Recent Syria strikes hint at Israeli use of surface-to-surface missiles
Syrian state media announced that air defence systems were activated on 5 February in an attempt to intercept Israeli missiles over Damascus. The attack was reportedly launched from over the Golan Heights and also through Lebanese airspace.
According to some reports on recent Israeli attacks against Iranian and pro-Iranian targets in Syria, no aircraft were seen or heard in the target area. This indicates that Israel may be firing long-range and highly accurate surface-to-surface missiles at targets across its borders, in a tactical shift away from using its powerful air force.
Special units in the Israel Defense Forces (IDF) Artillery Corps operate very advanced surface-to-surface missiles. If these were used in the recent operations, it indicates a significant change in how the IDF applies its firepower outside Israel’s borders.
Although the Israeli Air Force (IAF) still enjoys widespread freedom of action in Syrian airspace, in a combat situation there may be circumstances that limit or preclude the use of air power. With this in mind, some years ago senior IDF commanders began development of a new specialist unit to operate surface-to-surface missiles.
The missile unit was officially established in January 2018, to operate surface-to-surface missiles with a range of up to 300km. Avigdor Lieberman, then the Defence Minister, approved initial funding of $500 million for the project. Sources said that investment in the new unit over the next ten years will reach $2bn.
Until a few years ago, the only precise ground-launched missile available to the IDF was an upgraded, trajectory-corrected MLRS with a range of 45km.
The IAF was opposed to the use of surface-to-surface missiles for fear that its procurement budget would be cut. However, its objections faded away amid the changing military-strategic reality in the region.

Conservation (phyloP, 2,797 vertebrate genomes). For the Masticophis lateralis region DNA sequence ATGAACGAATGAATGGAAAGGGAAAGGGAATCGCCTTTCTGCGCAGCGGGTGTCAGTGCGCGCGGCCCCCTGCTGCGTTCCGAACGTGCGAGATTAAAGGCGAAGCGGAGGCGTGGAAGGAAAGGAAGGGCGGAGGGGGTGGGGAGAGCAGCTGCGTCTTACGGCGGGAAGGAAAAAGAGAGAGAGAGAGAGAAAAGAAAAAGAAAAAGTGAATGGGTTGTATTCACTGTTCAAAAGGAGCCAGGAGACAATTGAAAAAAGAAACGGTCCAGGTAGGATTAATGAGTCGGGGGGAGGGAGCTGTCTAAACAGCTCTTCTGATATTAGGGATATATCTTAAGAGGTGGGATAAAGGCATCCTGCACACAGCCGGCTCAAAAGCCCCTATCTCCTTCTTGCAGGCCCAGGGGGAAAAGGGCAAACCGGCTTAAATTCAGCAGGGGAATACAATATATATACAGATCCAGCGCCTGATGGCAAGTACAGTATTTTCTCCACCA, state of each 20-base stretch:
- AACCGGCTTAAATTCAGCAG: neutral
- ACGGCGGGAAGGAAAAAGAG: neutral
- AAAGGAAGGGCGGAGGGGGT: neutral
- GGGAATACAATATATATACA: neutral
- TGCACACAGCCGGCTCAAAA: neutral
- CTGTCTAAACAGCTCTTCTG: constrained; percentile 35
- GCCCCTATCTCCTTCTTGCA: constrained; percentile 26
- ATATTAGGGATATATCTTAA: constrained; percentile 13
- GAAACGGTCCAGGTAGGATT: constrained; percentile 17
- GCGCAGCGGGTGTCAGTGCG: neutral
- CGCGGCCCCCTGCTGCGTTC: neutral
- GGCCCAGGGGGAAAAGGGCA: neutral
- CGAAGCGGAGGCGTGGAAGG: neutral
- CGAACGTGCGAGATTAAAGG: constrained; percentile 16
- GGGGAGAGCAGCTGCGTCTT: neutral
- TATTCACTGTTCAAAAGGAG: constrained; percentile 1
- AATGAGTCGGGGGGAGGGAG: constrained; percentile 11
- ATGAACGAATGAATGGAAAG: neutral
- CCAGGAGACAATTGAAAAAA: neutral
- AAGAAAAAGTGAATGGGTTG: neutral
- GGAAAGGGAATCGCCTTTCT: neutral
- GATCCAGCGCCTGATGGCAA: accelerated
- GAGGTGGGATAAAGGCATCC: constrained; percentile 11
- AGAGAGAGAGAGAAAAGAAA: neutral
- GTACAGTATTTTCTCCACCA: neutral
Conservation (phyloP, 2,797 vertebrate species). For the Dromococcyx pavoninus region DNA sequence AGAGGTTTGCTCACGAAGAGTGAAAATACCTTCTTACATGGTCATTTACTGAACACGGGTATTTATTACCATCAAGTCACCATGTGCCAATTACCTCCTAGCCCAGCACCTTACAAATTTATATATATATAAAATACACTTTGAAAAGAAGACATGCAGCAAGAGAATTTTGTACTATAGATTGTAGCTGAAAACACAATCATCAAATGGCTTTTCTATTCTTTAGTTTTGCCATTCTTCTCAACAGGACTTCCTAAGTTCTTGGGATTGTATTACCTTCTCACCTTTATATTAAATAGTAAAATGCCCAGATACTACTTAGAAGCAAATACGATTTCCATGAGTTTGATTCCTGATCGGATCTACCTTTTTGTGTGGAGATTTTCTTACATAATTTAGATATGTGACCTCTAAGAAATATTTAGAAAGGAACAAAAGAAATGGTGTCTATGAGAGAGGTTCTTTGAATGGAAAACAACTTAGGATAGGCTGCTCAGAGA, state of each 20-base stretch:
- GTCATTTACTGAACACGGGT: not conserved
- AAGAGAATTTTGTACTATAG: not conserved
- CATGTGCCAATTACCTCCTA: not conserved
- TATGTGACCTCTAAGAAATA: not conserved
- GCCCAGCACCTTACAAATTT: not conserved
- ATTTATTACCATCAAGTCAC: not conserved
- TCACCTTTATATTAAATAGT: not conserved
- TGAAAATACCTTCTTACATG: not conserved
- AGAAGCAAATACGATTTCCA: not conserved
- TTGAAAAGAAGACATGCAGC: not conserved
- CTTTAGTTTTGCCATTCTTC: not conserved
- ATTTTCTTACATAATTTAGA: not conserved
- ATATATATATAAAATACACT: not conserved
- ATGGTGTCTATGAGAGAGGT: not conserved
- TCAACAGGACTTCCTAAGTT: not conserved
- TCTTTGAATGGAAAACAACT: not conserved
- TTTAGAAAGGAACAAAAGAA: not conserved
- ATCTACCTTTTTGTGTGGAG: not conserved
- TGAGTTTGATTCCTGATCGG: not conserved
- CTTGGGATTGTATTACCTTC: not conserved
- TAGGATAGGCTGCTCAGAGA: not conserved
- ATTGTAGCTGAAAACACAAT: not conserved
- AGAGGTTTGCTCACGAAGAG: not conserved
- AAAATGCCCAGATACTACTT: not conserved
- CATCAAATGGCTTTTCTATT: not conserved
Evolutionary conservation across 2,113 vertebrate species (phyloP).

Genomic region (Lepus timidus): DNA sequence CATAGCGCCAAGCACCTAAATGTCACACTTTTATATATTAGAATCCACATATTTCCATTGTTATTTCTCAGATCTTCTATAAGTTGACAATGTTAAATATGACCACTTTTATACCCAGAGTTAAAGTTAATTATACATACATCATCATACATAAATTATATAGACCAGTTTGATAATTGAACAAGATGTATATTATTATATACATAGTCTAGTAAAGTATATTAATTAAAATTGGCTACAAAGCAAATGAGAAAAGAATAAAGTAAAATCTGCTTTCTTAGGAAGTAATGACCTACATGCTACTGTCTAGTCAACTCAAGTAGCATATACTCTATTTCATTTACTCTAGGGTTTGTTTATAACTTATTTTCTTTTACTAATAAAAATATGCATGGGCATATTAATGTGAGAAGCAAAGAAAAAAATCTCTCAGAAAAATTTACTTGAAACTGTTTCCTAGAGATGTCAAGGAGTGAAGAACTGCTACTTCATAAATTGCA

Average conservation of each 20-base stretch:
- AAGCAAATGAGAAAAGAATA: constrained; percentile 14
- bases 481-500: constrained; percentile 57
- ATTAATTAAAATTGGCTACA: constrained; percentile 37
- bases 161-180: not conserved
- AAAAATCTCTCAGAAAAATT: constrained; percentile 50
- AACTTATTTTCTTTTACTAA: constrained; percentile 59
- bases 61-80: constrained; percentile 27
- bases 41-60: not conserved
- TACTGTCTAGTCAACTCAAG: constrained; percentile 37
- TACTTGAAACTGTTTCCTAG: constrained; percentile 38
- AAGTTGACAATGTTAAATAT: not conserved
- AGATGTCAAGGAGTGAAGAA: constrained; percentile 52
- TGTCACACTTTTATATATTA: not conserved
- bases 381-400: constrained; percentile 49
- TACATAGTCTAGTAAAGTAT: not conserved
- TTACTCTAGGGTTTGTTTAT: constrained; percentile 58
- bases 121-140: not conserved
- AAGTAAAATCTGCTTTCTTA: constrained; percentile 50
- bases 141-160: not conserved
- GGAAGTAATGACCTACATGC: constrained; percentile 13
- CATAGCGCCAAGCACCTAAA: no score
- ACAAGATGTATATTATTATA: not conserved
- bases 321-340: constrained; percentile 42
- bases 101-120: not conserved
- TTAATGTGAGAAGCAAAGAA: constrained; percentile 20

Israel Military Industries (IMI – part of Elbit Systems since 2019), developed a very accurate, low-cost solution based on its Extra extended-range artillery rocket (pictured), which it developed with Israel Aerospace Industries (IAI). Extra is designed to replace air-to-surface missile strikes at about 150km range.
IAI also developed the Long Range Attack (LORA) solution, based on a long-range tactical surface-to-surface missile made by the IAI MALAM division. LORA is designed to strike targets up to 400km away with a CEP of 10m or less, according to IAI.
LORA was test-launched at sea from a commercial cargo ship in 2017.
Sources indicate that since their introduction into service – and based on operational experience to date - the missiles are being upgraded continuously. Additional types of Israel-developed surface-to-surface missiles are believed to exist, but they remain classified.
Elbit Systems chose not to comment on Extra, and IAI was unable to divulge details of existing and potential customers. However, a company spokesperson told Shephard that IAI offers a variety of defensive and offensive systems, which are being developed “using the top technologies that answer operational demands”.
More from Defence Notes
Sweden has announced another package of support for Ukraine, following hot on the heels of Canada’s additional support announced this week and last week’s support from the UK and the EU.
NATO Defence Ministers met on 15 February to discuss how to further strengthen the alliance’s deterrence and defence followed by a meeting of the NATO-Ukraine Council.
As part of the national security supplemental package, the fund will now be analysed by the House of Representatives.
Saudi Arabia’s welcomed the return of the World Defense Show with the event’s heavy focus on vehicles and CUS systems reflecting ongoing conflicts and the priorities of many national programmes.
World Defense Show 2024: UAE’s Edge looks beyond Middle East and steps into the CUAS and protection fight
Edge has experienced large growth, both organically and through acquisition and partnerships in the past few years, as the UAE company has brought together varying technologies and skill sets. It now faces the challenge of using these acquired capabilities effectively to meet customer requirements and enhance its bottom line.